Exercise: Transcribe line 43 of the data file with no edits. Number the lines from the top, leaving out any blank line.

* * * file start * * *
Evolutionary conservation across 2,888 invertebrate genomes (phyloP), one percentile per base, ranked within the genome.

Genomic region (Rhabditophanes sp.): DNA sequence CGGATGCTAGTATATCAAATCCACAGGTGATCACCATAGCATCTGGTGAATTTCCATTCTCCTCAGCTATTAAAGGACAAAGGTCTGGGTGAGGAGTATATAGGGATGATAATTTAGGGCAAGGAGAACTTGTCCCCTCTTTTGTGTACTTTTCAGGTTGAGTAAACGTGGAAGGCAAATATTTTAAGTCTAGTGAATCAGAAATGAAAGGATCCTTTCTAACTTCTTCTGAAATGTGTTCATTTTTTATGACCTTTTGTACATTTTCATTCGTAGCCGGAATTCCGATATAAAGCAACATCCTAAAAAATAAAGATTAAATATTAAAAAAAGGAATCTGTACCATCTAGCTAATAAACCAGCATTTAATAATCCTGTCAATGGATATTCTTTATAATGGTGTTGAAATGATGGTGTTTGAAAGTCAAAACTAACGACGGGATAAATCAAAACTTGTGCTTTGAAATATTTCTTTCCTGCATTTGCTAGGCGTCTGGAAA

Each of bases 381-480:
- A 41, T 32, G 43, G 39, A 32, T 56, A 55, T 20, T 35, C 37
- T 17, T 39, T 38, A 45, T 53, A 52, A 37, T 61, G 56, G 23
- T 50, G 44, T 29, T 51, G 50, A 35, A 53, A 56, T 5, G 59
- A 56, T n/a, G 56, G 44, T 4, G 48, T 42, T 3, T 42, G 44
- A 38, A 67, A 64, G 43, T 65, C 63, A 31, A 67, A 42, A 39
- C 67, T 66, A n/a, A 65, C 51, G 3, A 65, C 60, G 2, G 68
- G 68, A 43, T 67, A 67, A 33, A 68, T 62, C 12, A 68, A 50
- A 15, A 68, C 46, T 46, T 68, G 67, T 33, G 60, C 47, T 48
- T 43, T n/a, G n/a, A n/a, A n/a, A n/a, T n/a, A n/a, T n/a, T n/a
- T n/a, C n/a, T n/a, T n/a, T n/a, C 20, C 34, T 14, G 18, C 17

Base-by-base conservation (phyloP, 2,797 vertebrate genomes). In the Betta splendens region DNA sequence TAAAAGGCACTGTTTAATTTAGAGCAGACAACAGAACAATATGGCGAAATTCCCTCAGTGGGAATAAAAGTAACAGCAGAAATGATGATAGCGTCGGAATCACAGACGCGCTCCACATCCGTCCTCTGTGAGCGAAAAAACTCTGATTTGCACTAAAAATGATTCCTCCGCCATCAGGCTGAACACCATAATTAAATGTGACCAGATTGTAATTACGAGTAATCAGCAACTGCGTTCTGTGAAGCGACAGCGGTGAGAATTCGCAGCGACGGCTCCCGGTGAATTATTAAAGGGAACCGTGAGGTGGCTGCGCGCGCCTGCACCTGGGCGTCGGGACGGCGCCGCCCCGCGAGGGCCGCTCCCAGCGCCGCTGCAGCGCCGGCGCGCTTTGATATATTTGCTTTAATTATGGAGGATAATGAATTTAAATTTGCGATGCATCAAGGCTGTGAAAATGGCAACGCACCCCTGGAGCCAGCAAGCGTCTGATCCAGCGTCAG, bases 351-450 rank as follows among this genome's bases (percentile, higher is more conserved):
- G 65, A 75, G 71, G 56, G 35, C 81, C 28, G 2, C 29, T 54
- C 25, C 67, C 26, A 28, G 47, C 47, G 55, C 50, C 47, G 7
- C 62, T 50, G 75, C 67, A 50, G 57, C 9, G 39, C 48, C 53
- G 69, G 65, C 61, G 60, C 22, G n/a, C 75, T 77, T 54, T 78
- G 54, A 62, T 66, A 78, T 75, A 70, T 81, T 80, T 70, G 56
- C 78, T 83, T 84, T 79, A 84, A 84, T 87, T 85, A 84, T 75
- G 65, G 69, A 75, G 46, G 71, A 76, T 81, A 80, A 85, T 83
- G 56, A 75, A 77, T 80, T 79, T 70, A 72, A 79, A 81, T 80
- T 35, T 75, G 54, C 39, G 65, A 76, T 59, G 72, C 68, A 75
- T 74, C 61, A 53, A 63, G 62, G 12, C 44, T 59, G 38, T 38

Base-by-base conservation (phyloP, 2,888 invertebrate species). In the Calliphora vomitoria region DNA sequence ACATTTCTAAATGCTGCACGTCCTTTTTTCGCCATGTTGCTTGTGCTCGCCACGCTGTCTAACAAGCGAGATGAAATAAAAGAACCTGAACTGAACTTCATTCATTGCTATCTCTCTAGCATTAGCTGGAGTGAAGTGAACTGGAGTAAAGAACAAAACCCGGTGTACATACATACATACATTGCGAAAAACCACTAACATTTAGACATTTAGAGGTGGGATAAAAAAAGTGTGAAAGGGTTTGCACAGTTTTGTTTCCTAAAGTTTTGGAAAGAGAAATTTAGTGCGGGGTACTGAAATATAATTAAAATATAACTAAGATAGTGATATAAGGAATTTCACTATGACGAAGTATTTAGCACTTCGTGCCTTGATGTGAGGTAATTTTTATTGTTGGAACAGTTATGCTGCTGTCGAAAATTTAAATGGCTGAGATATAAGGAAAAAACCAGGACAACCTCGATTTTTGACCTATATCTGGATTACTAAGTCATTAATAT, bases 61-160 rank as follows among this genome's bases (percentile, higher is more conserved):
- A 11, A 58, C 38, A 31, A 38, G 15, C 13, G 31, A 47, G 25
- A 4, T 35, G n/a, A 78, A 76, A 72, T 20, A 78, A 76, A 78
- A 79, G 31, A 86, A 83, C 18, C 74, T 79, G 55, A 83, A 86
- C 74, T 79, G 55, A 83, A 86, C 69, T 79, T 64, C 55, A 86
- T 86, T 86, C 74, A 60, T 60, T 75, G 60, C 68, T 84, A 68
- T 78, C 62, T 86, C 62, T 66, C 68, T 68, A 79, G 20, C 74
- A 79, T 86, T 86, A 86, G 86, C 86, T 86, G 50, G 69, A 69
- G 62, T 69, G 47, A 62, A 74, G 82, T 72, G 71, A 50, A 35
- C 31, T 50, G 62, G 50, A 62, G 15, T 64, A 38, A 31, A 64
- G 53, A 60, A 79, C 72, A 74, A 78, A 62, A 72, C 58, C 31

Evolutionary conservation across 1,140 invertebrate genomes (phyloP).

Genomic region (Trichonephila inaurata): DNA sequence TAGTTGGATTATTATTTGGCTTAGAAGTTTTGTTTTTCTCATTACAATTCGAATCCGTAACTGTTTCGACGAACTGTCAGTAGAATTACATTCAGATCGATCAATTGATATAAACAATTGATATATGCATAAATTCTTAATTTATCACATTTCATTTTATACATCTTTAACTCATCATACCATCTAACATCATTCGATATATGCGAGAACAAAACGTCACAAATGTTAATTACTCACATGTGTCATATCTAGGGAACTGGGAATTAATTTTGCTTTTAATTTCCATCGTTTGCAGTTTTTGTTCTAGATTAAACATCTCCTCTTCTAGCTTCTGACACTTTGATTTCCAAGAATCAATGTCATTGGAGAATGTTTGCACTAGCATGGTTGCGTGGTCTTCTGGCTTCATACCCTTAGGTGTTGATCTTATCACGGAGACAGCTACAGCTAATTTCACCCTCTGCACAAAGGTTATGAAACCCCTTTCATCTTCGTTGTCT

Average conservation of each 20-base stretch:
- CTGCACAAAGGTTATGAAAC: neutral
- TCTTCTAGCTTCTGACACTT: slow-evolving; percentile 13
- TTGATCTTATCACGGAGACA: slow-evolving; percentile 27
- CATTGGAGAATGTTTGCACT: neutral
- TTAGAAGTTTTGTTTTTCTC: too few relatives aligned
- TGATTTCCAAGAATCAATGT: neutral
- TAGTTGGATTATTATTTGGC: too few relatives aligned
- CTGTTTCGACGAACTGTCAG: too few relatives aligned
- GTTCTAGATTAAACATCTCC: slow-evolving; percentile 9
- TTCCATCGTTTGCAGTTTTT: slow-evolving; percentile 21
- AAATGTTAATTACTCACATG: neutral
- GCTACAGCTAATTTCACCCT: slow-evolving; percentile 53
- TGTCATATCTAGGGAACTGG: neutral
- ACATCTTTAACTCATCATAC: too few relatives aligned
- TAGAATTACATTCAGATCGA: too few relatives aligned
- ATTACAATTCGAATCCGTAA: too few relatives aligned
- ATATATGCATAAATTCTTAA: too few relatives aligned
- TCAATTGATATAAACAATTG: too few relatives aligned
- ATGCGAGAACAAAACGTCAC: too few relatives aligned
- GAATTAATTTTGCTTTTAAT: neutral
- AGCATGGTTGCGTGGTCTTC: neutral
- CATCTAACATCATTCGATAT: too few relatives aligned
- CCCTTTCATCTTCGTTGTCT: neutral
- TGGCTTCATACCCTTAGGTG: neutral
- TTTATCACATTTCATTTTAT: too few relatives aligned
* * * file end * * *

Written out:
- TTAGAAGTTTTGTTTTTCTC: too few relatives aligned